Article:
Manila – Mylene Virtucio, a mother of seven, used to earn a living by rummaging through Manila’s tons of stinking garbage for scrap materials that she then sold to junk shops. The money she earned from scavenging was never enough, but she had little choice as she struggled to raise her children at a dump in the slum district of Tondo.
More than 10 years later, Virtucio, 39, still earns her living from rubbish but this time by making fashion accessories that are fast becoming hot items abroad.
“I didn’t want to be a garbage scavenger then, but I had to do it because life was hard and we needed money,” she said. “What I’m doing now is so much better. I earn more and it’s decent work.”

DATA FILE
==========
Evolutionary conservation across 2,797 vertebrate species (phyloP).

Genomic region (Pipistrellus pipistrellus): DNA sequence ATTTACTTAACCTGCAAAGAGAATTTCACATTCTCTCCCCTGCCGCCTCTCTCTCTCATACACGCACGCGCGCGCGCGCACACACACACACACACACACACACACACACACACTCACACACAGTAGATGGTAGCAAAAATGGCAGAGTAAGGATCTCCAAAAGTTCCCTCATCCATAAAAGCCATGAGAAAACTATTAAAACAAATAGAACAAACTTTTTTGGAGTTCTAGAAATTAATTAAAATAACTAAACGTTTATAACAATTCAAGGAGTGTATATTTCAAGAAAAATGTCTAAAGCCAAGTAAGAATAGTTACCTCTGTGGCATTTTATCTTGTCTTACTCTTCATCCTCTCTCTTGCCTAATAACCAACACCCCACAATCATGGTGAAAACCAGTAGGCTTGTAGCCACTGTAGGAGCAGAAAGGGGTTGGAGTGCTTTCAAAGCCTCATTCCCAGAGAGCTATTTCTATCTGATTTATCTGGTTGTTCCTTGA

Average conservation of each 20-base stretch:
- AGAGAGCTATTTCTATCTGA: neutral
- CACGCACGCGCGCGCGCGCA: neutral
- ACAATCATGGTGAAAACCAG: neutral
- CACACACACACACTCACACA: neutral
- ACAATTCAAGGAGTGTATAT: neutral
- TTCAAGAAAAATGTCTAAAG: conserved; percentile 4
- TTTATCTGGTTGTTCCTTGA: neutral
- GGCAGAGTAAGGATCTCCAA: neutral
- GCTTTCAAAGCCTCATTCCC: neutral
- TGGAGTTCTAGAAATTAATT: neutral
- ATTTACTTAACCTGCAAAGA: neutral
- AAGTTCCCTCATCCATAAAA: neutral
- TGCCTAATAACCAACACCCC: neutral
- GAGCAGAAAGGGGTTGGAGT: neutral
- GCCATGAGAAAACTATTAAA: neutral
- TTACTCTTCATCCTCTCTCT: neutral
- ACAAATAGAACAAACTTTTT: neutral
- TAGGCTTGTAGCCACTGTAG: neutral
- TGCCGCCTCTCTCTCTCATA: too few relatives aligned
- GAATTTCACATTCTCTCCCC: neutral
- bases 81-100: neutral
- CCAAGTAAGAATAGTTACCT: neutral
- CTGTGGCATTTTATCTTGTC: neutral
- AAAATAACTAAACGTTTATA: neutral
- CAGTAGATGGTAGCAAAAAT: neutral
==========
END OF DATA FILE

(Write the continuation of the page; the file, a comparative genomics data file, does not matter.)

Virtucio has been making necklaces, bracelets and earrings from paper beads produced from discarded glossy magazine pages since 1998 when she joined a livelihood-training programme of the Philippine Christian Foundation Inc, a charity group.
She earns as much as 600 pesos (13 dollars) a day – six times more than from the back-breaking work at the dump, where she picked out pieces of metal and plastic.
With her current income, she has been able to buy a steel bedframe, second-hand plastic cabinets, a television set and an electric fan that are now crammed into her 8-square-metre shack near a waste-segregation facility in Tondo.
“I can now even afford to have electricity in here,” she beamed, ignoring the stench coming from outside.
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